In this history of the Central Intelligence Agency's (CIA) use of drones for targeted killing, Christopher J. Fuller provides a compelling—and somewhat revisionist—narrative, suggesting the presence of a high degree of consistency in US counterterrorism policy from the Reagan administration onwards. Fuller argues that the drafting of National Security Decision Directive 138 (NSDD 138) determined the core elements of US counterterrorism policy—namely the treatment of terrorism as a national security issue (rather than a matter for law enforcement), as well as a willingness to pursue terrorists pre-emptively across national borders and to act lethally—which provided the backbone for the CIA-led use of lethal drones under the George W. Bush and Obama administrations (p. 22). Fuller provides a powerful counterpoint to the common argument that the CIA's activities were militarized following the September 11 attacks, highlighting that the creation of the agency's Counterterrorism Center (CTC) in 1986 already carried the seeds of covert, lethal counterterrorism. See it/shoot it charts the drafting of NSDD 138 under President Reagan (chapter one), the creation of the CTC (chapter three), and the selection of lethal drones as the pre-eminent tool for President Obama's threefold strategy in Afghanistan and Pakistan (chapter six). Fuller focuses on the bureaucratic struggles which, he argues, delayed the enactment of the principles of NSDD 138, yet ultimately led to the fulfilment of its vision. Chapter four introduces the book's main theoretical device—the ‘covert action pendulum’ (p. 130)—which describes how the CIA regularly swings from increased covertness to more risk-averse policy and greater oversight. However, this formulation is somewhat analytically limited and fails to unite all parts of the book. Despite this, Fuller's conclusion that the CIA operates most effectively within clear legal and ethical limits is certainly pertinent (p. 175). The pendulum, in Fuller's view, explains many of the weaknesses of US counterterrorism in the 1990s, as the fierce backlash from the Iran-Contra scandal introduced a risk-averse culture throughout the Agency which—combined with a lack of clear directives from the Clinton administration—prevented the formation of a coherent counterterrorism strategy. Two central features stand out in Fuller's account of the development of US counterterrorist policy. First, his narrative rejects ‘structural’ factors (p. 151) in counterterrorism policy-making, emphasizing instead the role of ‘the personal preferences of senior government officials’ (p. 72). Thus the first chapter is organized around portraits of key actors in Reagan's National Security Council. Most prominent are the authors of NSDD 138: Secretary of State George P. Shultz, ‘arguably the forefather of the concept of the War on Terror’ (p. 28), Director of Central Intelligence William J. Casey and Oliver North, who characterized himself as the National Security Council's ‘de facto counterterrorism coordinator’ (p. 37). Later chapters focus on Duane Clarridge, first director of the CTC, Richard A. Clarke, President Clinton's counterterrorism adviser, and John O. Brennan, who was President Obama's counterterrorism adviser, later CIA director, and who is considered the ‘architect of the Obama Administration's drone campaign’ (p. 210). Second, the history of the CIA's drone programme is marked by bureaucratic stalemates. See it/shoot it highlights the traumatic role of terrorist attacks in addressing ethical, legal and political controversies and in forcing changes in policy. Dilemmas—such as the conflict between law enforcement and military approaches to counterterrorism (prior to NSDD 138), and the legality of killing terrorists in light of the presidential ban on assassinations—are not so much resolved as bypassed in the aftermath of major events such as the 1983 Beirut barracks bombings, the 1993 World Trade Center bombing, and of course the September 11 attacks. This narrative, according to which policy dilemmas were not so much resolved through deliberate decisions as ignored following major attacks, also highlights the obvious absences of this book. Fuller devotes very little attention to tracing the substantial debates surrounding the most controversial elements of current US counterterrorism policy. For instance, he takes ‘pre-emption’ at face value as a central tenet of US policy, but does not discuss the debates surrounding the distinction (and conflation) of pre-emptive action and preventive action (p. 30). Similarly, while he outlines the concerns which led to President Obama abandoning the Bush-era extraordinary rendition programme, readers may wish for more detail on the legal foundations which justified a policy which favoured killing terrorists over attempting to capture them. These are essential features of drone-led counterterrorism and they are not fully explained in this book. Fuller's thesis—that the extensive use of lethal drones by the CIA during the ‘war on terror’ represents the execution of principles drawn up under the Reagan administration—is well argued and provides a clear thread to his book. Fuller gives a vital history of the development of drone warfare, which should be essential reading to scholars of intelligence studies, counterterrorism and contemporary war studies among others. © The Author(s) 2018. Published by Oxford University Press on behalf of The Royal Institute of International Affairs. All rights reserved. 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International Affairs – Oxford University Press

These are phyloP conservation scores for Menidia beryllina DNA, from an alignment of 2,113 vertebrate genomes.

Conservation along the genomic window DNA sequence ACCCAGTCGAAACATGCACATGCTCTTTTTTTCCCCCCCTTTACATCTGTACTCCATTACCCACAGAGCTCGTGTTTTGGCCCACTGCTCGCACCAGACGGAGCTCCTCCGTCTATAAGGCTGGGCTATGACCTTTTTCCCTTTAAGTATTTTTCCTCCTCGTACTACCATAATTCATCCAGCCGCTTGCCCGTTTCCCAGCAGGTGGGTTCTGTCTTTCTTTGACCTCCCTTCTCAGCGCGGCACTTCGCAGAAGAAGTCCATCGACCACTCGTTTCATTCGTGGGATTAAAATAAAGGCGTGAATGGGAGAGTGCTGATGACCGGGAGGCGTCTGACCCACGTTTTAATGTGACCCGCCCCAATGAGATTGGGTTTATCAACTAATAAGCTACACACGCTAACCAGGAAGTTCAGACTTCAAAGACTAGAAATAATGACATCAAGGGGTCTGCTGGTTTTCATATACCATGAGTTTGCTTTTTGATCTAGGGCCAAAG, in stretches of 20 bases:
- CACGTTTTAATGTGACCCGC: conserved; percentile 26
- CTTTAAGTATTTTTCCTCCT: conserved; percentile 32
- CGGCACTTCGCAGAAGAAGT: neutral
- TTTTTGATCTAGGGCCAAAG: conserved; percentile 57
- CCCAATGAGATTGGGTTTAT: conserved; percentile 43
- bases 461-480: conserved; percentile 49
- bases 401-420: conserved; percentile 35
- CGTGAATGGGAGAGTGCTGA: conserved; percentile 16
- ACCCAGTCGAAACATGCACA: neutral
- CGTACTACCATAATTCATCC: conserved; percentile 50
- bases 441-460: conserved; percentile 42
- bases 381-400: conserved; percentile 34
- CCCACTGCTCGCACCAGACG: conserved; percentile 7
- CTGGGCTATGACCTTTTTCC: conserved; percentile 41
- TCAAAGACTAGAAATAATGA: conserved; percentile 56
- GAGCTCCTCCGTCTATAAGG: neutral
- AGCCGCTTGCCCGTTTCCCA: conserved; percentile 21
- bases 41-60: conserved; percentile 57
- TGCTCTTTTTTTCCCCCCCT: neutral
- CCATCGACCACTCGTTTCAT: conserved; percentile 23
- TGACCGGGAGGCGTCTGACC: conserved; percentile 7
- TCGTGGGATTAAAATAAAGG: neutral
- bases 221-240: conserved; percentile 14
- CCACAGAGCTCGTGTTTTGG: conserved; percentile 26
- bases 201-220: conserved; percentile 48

Published: Jan 1, 2018
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